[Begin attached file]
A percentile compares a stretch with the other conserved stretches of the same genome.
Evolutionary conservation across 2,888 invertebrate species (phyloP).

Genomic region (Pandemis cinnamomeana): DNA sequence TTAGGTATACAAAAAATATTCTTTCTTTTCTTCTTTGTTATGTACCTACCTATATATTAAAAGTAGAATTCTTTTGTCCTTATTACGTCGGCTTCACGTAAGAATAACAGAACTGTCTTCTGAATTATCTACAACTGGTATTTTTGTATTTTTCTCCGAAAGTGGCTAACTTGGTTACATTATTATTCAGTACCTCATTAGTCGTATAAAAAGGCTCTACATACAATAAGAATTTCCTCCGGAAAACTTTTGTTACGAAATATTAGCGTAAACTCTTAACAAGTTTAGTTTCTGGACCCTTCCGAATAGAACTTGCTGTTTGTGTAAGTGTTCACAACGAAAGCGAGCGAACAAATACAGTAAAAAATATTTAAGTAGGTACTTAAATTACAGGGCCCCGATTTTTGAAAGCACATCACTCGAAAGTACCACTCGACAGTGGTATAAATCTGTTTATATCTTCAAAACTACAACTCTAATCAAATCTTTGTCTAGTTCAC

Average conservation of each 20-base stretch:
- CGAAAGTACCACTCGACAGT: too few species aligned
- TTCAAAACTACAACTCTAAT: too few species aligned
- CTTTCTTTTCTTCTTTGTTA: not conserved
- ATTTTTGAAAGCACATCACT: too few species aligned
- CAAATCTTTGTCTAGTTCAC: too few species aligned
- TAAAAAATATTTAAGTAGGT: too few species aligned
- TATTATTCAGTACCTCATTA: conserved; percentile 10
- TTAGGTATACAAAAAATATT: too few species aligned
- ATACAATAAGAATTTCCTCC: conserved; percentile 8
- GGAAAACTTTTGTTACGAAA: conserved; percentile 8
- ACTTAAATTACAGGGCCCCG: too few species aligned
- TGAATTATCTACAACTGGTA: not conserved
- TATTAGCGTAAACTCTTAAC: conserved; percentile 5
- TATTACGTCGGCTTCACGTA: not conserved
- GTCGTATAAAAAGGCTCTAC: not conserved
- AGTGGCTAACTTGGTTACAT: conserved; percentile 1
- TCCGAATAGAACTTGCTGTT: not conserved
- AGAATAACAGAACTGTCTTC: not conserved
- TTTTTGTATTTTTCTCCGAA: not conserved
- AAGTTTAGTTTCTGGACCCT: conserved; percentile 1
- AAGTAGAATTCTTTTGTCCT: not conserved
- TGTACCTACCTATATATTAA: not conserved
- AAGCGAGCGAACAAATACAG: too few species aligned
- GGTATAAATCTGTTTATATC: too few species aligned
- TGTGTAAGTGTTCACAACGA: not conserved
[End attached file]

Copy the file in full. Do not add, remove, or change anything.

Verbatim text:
A percentile compares a stretch with the other conserved stretches of the same genome.
Evolutionary conservation across 2,888 invertebrate species (phyloP).

Genomic region (Pandemis cinnamomeana): DNA sequence TTAGGTATACAAAAAATATTCTTTCTTTTCTTCTTTGTTATGTACCTACCTATATATTAAAAGTAGAATTCTTTTGTCCTTATTACGTCGGCTTCACGTAAGAATAACAGAACTGTCTTCTGAATTATCTACAACTGGTATTTTTGTATTTTTCTCCGAAAGTGGCTAACTTGGTTACATTATTATTCAGTACCTCATTAGTCGTATAAAAAGGCTCTACATACAATAAGAATTTCCTCCGGAAAACTTTTGTTACGAAATATTAGCGTAAACTCTTAACAAGTTTAGTTTCTGGACCCTTCCGAATAGAACTTGCTGTTTGTGTAAGTGTTCACAACGAAAGCGAGCGAACAAATACAGTAAAAAATATTTAAGTAGGTACTTAAATTACAGGGCCCCGATTTTTGAAAGCACATCACTCGAAAGTACCACTCGACAGTGGTATAAATCTGTTTATATCTTCAAAACTACAACTCTAATCAAATCTTTGTCTAGTTCAC

Average conservation of each 20-base stretch:
- CGAAAGTACCACTCGACAGT: too few species aligned
- TTCAAAACTACAACTCTAAT: too few species aligned
- CTTTCTTTTCTTCTTTGTTA: not conserved
- ATTTTTGAAAGCACATCACT: too few species aligned
- CAAATCTTTGTCTAGTTCAC: too few species aligned
- TAAAAAATATTTAAGTAGGT: too few species aligned
- TATTATTCAGTACCTCATTA: conserved; percentile 10
- TTAGGTATACAAAAAATATT: too few species aligned
- ATACAATAAGAATTTCCTCC: conserved; percentile 8
- GGAAAACTTTTGTTACGAAA: conserved; percentile 8
- ACTTAAATTACAGGGCCCCG: too few species aligned
- TGAATTATCTACAACTGGTA: not conserved
- TATTAGCGTAAACTCTTAAC: conserved; percentile 5
- TATTACGTCGGCTTCACGTA: not conserved
- GTCGTATAAAAAGGCTCTAC: not conserved
- AGTGGCTAACTTGGTTACAT: conserved; percentile 1
- TCCGAATAGAACTTGCTGTT: not conserved
- AGAATAACAGAACTGTCTTC: not conserved
- TTTTTGTATTTTTCTCCGAA: not conserved
- AAGTTTAGTTTCTGGACCCT: conserved; percentile 1
- AAGTAGAATTCTTTTGTCCT: not conserved
- TGTACCTACCTATATATTAA: not conserved
- AAGCGAGCGAACAAATACAG: too few species aligned
- GGTATAAATCTGTTTATATC: too few species aligned
- TGTGTAAGTGTTCACAACGA: not conserved